Thursday, March 31, 2011

When the Mormons gather....

If history serves as any guide, the first weekend of April, 2011 will find the the tulips of Temple Square in Salt Lake City bedecked in snow and bent as if in supplication while nearby, members of the LDS faith will raise their collective right arms to the square in what can only be described as an affirmation of subjugation to fifteen fellow primates whom the rank-and-file Mormons will proudly call 'prophets, seers and revelators'. Such abdication is not uncommon among the faithful, Latter-day Saint or otherwise.  Mainline Protestants regularly claim to be slaves to Jesus; Mormons merely have an extra step to the divine by placing mere mortals --all men, not surprisingly--  in positions of power to act for and in behalf and in the name of god.

Peggy Fletcher Stack's article in The Salt Lake Tribune, dated March 25, 2011  gives due justice to such personal secession: taught to the young and innocent and impressionable and codified in Mormon scripture, all Latter-day Saints are commanded to 'follow the prophet'. For example: ask any Mormon about their code of health and they will tell you that abstaining from wine, coffee and tea has less to do with the health benefits of the moderate intake of alcohol and caffeine and more to do with obedience.  Granted, being a teetotaller for Jehovah is progress of a kind from the slaughters commanded by the god of Israel to his chosen people, but it still leaves open the invitation to apply similar reasoning to future actions.  It would seem that Smerdyakov was wrong and the Bible, in this case is right (Matthew 19:26): if one has a belief that god can command --through mere mortals-- the extirpation of the infidel, the homosexual, the apostate; if god can command the mutilation of genitalia, and the taking of children as wives, what stops such actions from being commanded this weekend? Or the next?

Monday, March 28, 2011

Faithless in Zion

If there is one thing that Jesse Fruhwirth's article Temple Termination shows is that the more a religion emerges as oppressive and absurd, the more humorous and ironic it becomes.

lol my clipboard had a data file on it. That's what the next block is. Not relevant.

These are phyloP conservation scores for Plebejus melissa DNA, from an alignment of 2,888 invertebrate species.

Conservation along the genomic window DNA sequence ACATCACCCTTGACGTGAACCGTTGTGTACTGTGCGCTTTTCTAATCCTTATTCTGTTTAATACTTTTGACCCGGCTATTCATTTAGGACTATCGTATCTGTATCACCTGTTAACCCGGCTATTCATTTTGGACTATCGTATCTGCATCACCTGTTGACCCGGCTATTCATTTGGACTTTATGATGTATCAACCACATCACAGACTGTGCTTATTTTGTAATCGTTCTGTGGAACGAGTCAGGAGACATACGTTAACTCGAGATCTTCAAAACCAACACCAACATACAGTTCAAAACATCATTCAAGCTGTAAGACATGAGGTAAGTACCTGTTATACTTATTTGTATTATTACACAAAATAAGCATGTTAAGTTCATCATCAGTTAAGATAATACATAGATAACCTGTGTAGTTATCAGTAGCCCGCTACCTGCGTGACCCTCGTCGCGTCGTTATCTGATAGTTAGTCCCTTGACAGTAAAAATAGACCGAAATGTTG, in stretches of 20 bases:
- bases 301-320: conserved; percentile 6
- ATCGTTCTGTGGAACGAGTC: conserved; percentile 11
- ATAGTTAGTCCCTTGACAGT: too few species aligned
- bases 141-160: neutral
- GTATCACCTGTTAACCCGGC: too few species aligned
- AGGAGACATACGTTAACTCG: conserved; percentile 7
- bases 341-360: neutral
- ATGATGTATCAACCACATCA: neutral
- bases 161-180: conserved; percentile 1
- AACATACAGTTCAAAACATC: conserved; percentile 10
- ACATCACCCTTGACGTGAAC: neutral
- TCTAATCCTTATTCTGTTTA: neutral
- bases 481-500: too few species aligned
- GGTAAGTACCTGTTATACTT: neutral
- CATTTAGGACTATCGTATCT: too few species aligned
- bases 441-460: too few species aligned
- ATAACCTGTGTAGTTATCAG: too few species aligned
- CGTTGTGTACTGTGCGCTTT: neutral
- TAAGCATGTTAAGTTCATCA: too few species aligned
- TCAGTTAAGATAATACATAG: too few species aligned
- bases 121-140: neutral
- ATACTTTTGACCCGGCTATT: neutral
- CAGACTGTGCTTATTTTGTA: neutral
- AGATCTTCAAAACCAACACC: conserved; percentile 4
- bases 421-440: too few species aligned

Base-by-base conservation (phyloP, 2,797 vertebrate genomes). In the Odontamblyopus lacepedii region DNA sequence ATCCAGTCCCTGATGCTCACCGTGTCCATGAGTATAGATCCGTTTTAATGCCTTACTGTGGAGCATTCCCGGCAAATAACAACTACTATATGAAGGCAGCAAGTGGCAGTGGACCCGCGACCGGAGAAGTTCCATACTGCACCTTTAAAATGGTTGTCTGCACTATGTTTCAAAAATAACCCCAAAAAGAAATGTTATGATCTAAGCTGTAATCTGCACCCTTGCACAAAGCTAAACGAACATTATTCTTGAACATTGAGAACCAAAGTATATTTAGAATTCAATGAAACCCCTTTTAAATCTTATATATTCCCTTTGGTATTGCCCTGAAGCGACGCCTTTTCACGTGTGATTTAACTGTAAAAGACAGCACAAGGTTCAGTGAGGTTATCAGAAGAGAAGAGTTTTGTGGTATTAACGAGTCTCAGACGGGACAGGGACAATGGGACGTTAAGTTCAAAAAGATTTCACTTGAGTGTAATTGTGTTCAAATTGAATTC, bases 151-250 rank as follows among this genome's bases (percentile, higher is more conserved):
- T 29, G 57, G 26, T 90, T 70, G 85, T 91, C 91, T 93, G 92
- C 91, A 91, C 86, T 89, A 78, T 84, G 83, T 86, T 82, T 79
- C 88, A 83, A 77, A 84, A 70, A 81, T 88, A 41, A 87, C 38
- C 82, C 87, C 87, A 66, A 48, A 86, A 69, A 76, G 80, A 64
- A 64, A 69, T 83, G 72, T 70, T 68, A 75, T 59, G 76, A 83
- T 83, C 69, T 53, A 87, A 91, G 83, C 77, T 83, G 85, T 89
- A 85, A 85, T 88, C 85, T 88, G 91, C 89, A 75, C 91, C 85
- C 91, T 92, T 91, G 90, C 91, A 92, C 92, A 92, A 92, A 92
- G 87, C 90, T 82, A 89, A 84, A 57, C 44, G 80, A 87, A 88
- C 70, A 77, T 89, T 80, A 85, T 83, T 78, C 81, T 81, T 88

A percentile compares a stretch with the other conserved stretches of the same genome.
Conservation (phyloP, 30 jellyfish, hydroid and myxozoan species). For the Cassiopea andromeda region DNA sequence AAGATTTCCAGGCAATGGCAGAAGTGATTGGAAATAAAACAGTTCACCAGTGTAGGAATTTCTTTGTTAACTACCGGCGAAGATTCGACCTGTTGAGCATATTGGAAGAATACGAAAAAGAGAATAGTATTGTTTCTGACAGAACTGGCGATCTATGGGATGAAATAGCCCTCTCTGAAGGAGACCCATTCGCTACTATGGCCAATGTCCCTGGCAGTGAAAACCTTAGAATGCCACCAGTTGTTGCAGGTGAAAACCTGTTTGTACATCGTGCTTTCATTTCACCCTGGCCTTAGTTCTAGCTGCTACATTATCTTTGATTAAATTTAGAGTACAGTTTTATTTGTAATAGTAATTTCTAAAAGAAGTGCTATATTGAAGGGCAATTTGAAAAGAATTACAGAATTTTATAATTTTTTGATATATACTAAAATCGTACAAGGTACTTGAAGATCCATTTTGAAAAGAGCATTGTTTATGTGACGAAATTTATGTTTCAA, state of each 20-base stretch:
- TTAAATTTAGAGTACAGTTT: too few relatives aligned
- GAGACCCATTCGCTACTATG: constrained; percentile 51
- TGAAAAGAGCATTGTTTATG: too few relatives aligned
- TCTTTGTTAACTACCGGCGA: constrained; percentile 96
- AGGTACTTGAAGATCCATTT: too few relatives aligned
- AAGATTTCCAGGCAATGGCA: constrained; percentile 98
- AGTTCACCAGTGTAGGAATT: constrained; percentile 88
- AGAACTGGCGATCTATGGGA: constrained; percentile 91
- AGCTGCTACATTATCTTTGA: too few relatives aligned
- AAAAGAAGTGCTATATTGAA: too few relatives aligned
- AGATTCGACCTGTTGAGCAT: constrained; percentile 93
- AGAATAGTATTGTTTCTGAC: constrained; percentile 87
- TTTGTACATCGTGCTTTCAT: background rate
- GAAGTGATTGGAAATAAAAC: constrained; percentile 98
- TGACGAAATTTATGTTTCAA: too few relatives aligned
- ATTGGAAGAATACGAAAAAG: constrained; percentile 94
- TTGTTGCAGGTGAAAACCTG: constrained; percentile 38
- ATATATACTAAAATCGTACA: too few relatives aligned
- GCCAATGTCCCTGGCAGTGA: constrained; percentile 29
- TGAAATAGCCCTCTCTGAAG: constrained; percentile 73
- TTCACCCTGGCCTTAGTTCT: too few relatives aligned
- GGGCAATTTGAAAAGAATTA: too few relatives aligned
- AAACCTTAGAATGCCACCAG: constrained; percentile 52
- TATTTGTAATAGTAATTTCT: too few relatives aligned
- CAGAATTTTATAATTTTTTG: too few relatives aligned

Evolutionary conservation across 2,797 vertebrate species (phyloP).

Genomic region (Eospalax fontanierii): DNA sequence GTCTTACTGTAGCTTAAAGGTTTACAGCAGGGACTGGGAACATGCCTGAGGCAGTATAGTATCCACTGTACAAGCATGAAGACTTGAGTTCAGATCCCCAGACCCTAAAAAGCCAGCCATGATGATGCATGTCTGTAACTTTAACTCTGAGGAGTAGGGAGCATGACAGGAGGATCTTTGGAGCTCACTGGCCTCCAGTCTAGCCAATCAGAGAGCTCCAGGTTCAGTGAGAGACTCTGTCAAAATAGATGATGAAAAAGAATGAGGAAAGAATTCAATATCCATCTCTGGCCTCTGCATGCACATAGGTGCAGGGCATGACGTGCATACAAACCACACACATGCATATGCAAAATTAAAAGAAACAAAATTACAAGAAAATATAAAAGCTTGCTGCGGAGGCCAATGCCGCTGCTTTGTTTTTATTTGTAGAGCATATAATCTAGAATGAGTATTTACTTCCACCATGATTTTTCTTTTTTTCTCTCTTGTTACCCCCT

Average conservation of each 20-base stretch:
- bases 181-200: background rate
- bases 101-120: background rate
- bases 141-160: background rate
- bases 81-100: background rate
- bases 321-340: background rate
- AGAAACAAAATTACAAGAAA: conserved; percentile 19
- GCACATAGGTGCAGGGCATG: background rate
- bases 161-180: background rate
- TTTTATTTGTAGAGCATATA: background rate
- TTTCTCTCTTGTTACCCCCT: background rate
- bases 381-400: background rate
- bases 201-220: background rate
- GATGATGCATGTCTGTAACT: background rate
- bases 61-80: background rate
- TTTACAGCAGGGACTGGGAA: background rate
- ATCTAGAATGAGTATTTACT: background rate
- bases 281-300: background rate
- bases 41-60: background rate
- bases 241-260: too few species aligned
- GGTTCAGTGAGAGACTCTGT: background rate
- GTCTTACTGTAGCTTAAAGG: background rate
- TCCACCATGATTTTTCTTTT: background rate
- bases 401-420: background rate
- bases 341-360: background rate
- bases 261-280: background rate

Drew Call's story of castigation by his church and his employer merely confirm the theory that the LDS church keeps two sets of doctrines: one for the rank-and-file members heard from the pulpits and
insolently forced across the desks in bishop's offices throughout the Mormon world; a doctrine of guilt and shame and loathing for any who dare to be --either by choice or by nature—different; and one that is shown to the rest of the world of clean-cut, happy, straight members whose only concern is whether to serve green or red Jell-O on Family Home Evening. Such behavior in an individual is capricious at best and schizophrenic at worst; but in an institution it borders on evil.
Those of us who have seen through the lugubrious and pitiful religious bulling that emanates from Temple Square find it pitiful that a church which allegedly prides itself on family would have its adherents choose between following the prophet or rejecting the love of their own flesh and blood simply because they are gay, or atheists, or critics of what the LDS church claims to be the truth.  As an atheist, I embrace my family members, many of whom still believe in golden plates and reformed Egyptian; and in all fairness, they accept me.  What is of concern is  when  my parents or my siblings have their next temple recommend interview they find  they can no longer ‘affiliate’ with me because of my non-belief,  lest they risk the wrath of their ecclesiastical leaders who hold the keys to salvation with the right propitiations.    The antics of the LDS hierarchy seem to indicate no love of family except one that is so narrow as to render the definition inane.